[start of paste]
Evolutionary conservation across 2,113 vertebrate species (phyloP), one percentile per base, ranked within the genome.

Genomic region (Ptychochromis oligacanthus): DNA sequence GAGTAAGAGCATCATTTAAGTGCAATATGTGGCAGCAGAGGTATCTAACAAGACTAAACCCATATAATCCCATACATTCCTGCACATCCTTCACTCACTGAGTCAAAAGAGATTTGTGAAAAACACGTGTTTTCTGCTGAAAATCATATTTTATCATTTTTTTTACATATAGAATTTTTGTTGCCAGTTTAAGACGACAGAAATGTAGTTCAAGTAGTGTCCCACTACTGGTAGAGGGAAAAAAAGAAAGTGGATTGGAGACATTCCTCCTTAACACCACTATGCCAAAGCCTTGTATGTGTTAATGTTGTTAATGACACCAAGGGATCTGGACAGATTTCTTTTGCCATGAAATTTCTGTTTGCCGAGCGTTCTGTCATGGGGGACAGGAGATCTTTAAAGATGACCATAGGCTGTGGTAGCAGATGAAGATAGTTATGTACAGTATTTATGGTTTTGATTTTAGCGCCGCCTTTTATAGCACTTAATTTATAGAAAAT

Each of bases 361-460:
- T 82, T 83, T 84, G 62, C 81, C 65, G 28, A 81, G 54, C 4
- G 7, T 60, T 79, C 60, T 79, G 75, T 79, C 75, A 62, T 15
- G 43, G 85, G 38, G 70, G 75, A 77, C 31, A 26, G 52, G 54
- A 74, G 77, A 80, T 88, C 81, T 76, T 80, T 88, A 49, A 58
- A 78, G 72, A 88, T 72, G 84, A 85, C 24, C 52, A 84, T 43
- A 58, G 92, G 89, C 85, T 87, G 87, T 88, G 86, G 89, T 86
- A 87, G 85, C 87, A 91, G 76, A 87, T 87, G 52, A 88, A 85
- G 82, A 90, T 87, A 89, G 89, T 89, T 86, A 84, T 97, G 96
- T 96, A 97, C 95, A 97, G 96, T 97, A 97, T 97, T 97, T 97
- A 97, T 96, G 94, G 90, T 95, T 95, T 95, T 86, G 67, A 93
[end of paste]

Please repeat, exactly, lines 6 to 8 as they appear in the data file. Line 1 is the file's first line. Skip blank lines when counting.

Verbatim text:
- G 43, G 85, G 38, G 70, G 75, A 77, C 31, A 26, G 52, G 54
- A 74, G 77, A 80, T 88, C 81, T 76, T 80, T 88, A 49, A 58
- A 78, G 72, A 88, T 72, G 84, A 85, C 24, C 52, A 84, T 43